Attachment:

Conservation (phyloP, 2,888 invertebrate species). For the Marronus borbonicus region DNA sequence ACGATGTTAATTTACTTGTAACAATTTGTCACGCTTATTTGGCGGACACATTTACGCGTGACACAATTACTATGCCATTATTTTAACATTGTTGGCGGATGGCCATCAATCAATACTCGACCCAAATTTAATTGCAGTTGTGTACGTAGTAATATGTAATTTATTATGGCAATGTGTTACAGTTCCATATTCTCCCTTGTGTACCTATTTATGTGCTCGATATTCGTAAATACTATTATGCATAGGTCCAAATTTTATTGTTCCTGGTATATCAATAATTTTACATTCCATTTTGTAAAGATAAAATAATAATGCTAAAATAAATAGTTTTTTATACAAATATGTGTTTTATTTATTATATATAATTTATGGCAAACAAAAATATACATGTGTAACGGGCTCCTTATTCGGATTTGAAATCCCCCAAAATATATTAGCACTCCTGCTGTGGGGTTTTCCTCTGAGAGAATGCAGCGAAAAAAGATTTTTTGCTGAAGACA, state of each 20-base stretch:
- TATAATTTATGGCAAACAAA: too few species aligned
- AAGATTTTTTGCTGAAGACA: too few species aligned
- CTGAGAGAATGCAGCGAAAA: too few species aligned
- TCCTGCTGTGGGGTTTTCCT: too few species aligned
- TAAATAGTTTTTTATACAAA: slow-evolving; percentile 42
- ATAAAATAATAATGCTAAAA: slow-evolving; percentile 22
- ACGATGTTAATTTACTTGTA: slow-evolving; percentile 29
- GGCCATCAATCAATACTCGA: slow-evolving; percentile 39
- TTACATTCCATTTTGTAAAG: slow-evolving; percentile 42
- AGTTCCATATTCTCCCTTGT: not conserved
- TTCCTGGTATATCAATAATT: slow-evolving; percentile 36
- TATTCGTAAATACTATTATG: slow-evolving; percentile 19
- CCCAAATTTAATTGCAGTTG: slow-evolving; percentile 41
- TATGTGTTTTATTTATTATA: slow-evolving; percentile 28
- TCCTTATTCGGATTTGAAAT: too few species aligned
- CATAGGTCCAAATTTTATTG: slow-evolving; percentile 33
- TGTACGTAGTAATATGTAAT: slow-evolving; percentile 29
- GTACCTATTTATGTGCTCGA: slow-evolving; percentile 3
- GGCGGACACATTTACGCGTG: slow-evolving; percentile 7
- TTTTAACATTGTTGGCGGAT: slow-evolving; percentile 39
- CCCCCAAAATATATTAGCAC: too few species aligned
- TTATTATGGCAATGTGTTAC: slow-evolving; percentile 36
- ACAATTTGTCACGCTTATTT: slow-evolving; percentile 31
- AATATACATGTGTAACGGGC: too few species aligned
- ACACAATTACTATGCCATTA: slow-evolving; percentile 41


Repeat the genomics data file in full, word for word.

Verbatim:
Conservation (phyloP, 2,888 invertebrate species). For the Marronus borbonicus region DNA sequence ACGATGTTAATTTACTTGTAACAATTTGTCACGCTTATTTGGCGGACACATTTACGCGTGACACAATTACTATGCCATTATTTTAACATTGTTGGCGGATGGCCATCAATCAATACTCGACCCAAATTTAATTGCAGTTGTGTACGTAGTAATATGTAATTTATTATGGCAATGTGTTACAGTTCCATATTCTCCCTTGTGTACCTATTTATGTGCTCGATATTCGTAAATACTATTATGCATAGGTCCAAATTTTATTGTTCCTGGTATATCAATAATTTTACATTCCATTTTGTAAAGATAAAATAATAATGCTAAAATAAATAGTTTTTTATACAAATATGTGTTTTATTTATTATATATAATTTATGGCAAACAAAAATATACATGTGTAACGGGCTCCTTATTCGGATTTGAAATCCCCCAAAATATATTAGCACTCCTGCTGTGGGGTTTTCCTCTGAGAGAATGCAGCGAAAAAAGATTTTTTGCTGAAGACA, state of each 20-base stretch:
- TATAATTTATGGCAAACAAA: too few species aligned
- AAGATTTTTTGCTGAAGACA: too few species aligned
- CTGAGAGAATGCAGCGAAAA: too few species aligned
- TCCTGCTGTGGGGTTTTCCT: too few species aligned
- TAAATAGTTTTTTATACAAA: slow-evolving; percentile 42
- ATAAAATAATAATGCTAAAA: slow-evolving; percentile 22
- ACGATGTTAATTTACTTGTA: slow-evolving; percentile 29
- GGCCATCAATCAATACTCGA: slow-evolving; percentile 39
- TTACATTCCATTTTGTAAAG: slow-evolving; percentile 42
- AGTTCCATATTCTCCCTTGT: not conserved
- TTCCTGGTATATCAATAATT: slow-evolving; percentile 36
- TATTCGTAAATACTATTATG: slow-evolving; percentile 19
- CCCAAATTTAATTGCAGTTG: slow-evolving; percentile 41
- TATGTGTTTTATTTATTATA: slow-evolving; percentile 28
- TCCTTATTCGGATTTGAAAT: too few species aligned
- CATAGGTCCAAATTTTATTG: slow-evolving; percentile 33
- TGTACGTAGTAATATGTAAT: slow-evolving; percentile 29
- GTACCTATTTATGTGCTCGA: slow-evolving; percentile 3
- GGCGGACACATTTACGCGTG: slow-evolving; percentile 7
- TTTTAACATTGTTGGCGGAT: slow-evolving; percentile 39
- CCCCCAAAATATATTAGCAC: too few species aligned
- TTATTATGGCAATGTGTTAC: slow-evolving; percentile 36
- ACAATTTGTCACGCTTATTT: slow-evolving; percentile 31
- AATATACATGTGTAACGGGC: too few species aligned
- ACACAATTACTATGCCATTA: slow-evolving; percentile 41